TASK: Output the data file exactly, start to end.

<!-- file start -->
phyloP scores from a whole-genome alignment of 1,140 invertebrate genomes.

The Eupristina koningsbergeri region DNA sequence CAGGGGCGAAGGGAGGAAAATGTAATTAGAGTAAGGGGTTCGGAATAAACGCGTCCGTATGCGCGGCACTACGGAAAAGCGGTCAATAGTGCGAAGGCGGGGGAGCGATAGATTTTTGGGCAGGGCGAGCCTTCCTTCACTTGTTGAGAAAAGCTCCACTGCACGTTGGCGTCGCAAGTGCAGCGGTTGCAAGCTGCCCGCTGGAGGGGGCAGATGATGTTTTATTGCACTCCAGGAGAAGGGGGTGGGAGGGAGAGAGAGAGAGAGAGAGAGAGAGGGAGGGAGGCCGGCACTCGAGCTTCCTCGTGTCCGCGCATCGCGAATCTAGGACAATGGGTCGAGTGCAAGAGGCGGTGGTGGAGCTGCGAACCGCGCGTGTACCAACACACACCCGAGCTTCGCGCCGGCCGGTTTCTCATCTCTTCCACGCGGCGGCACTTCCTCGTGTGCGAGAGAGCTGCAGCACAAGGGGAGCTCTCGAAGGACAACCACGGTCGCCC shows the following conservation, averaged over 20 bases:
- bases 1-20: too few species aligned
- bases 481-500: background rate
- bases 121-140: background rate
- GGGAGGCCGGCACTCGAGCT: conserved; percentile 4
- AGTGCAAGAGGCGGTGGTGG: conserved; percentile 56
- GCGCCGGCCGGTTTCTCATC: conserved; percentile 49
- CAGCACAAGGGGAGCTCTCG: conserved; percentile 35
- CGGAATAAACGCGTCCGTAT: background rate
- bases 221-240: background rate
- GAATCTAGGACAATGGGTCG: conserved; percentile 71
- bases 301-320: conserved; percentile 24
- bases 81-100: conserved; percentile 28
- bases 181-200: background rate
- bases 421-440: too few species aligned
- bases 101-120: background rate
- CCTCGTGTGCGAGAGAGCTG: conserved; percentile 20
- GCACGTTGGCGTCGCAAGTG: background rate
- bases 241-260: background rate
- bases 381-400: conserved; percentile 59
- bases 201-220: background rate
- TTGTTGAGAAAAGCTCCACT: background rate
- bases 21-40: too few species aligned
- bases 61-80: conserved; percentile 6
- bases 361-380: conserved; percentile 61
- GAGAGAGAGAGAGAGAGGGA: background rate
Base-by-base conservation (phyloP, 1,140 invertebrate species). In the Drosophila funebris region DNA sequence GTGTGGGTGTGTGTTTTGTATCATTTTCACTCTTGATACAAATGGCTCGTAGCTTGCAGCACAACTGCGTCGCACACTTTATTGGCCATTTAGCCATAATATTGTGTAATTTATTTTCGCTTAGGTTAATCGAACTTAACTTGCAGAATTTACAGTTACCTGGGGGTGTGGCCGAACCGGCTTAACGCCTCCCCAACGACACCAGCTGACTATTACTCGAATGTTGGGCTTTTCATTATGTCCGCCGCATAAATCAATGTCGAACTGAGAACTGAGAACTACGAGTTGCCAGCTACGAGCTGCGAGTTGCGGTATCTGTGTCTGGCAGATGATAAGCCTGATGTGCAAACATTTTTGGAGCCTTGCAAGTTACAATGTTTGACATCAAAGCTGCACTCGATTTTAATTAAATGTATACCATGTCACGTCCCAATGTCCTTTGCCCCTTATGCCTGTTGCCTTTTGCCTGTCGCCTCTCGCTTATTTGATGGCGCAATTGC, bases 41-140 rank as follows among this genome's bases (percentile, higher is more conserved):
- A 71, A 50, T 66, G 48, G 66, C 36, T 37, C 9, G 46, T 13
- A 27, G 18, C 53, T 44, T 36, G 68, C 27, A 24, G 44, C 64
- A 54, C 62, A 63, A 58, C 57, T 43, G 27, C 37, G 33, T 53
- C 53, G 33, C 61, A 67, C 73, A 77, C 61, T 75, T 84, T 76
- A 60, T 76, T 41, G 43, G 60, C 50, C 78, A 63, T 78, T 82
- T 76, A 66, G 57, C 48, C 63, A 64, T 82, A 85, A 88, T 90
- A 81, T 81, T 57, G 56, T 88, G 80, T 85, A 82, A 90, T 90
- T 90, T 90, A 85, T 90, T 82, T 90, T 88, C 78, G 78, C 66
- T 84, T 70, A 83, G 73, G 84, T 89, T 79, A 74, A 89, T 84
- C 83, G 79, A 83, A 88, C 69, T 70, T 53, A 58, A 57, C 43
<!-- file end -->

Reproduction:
phyloP scores from a whole-genome alignment of 1,140 invertebrate genomes.

The Eupristina koningsbergeri region DNA sequence CAGGGGCGAAGGGAGGAAAATGTAATTAGAGTAAGGGGTTCGGAATAAACGCGTCCGTATGCGCGGCACTACGGAAAAGCGGTCAATAGTGCGAAGGCGGGGGAGCGATAGATTTTTGGGCAGGGCGAGCCTTCCTTCACTTGTTGAGAAAAGCTCCACTGCACGTTGGCGTCGCAAGTGCAGCGGTTGCAAGCTGCCCGCTGGAGGGGGCAGATGATGTTTTATTGCACTCCAGGAGAAGGGGGTGGGAGGGAGAGAGAGAGAGAGAGAGAGAGAGGGAGGGAGGCCGGCACTCGAGCTTCCTCGTGTCCGCGCATCGCGAATCTAGGACAATGGGTCGAGTGCAAGAGGCGGTGGTGGAGCTGCGAACCGCGCGTGTACCAACACACACCCGAGCTTCGCGCCGGCCGGTTTCTCATCTCTTCCACGCGGCGGCACTTCCTCGTGTGCGAGAGAGCTGCAGCACAAGGGGAGCTCTCGAAGGACAACCACGGTCGCCC shows the following conservation, averaged over 20 bases:
- bases 1-20: too few species aligned
- bases 481-500: background rate
- bases 121-140: background rate
- GGGAGGCCGGCACTCGAGCT: conserved; percentile 4
- AGTGCAAGAGGCGGTGGTGG: conserved; percentile 56
- GCGCCGGCCGGTTTCTCATC: conserved; percentile 49
- CAGCACAAGGGGAGCTCTCG: conserved; percentile 35
- CGGAATAAACGCGTCCGTAT: background rate
- bases 221-240: background rate
- GAATCTAGGACAATGGGTCG: conserved; percentile 71
- bases 301-320: conserved; percentile 24
- bases 81-100: conserved; percentile 28
- bases 181-200: background rate
- bases 421-440: too few species aligned
- bases 101-120: background rate
- CCTCGTGTGCGAGAGAGCTG: conserved; percentile 20
- GCACGTTGGCGTCGCAAGTG: background rate
- bases 241-260: background rate
- bases 381-400: conserved; percentile 59
- bases 201-220: background rate
- TTGTTGAGAAAAGCTCCACT: background rate
- bases 21-40: too few species aligned
- bases 61-80: conserved; percentile 6
- bases 361-380: conserved; percentile 61
- GAGAGAGAGAGAGAGAGGGA: background rate
Base-by-base conservation (phyloP, 1,140 invertebrate species). In the Drosophila funebris region DNA sequence GTGTGGGTGTGTGTTTTGTATCATTTTCACTCTTGATACAAATGGCTCGTAGCTTGCAGCACAACTGCGTCGCACACTTTATTGGCCATTTAGCCATAATATTGTGTAATTTATTTTCGCTTAGGTTAATCGAACTTAACTTGCAGAATTTACAGTTACCTGGGGGTGTGGCCGAACCGGCTTAACGCCTCCCCAACGACACCAGCTGACTATTACTCGAATGTTGGGCTTTTCATTATGTCCGCCGCATAAATCAATGTCGAACTGAGAACTGAGAACTACGAGTTGCCAGCTACGAGCTGCGAGTTGCGGTATCTGTGTCTGGCAGATGATAAGCCTGATGTGCAAACATTTTTGGAGCCTTGCAAGTTACAATGTTTGACATCAAAGCTGCACTCGATTTTAATTAAATGTATACCATGTCACGTCCCAATGTCCTTTGCCCCTTATGCCTGTTGCCTTTTGCCTGTCGCCTCTCGCTTATTTGATGGCGCAATTGC, bases 41-140 rank as follows among this genome's bases (percentile, higher is more conserved):
- A 71, A 50, T 66, G 48, G 66, C 36, T 37, C 9, G 46, T 13
- A 27, G 18, C 53, T 44, T 36, G 68, C 27, A 24, G 44, C 64
- A 54, C 62, A 63, A 58, C 57, T 43, G 27, C 37, G 33, T 53
- C 53, G 33, C 61, A 67, C 73, A 77, C 61, T 75, T 84, T 76
- A 60, T 76, T 41, G 43, G 60, C 50, C 78, A 63, T 78, T 82
- T 76, A 66, G 57, C 48, C 63, A 64, T 82, A 85, A 88, T 90
- A 81, T 81, T 57, G 56, T 88, G 80, T 85, A 82, A 90, T 90
- T 90, T 90, A 85, T 90, T 82, T 90, T 88, C 78, G 78, C 66
- T 84, T 70, A 83, G 73, G 84, T 89, T 79, A 74, A 89, T 84
- C 83, G 79, A 83, A 88, C 69, T 70, T 53, A 58, A 57, C 43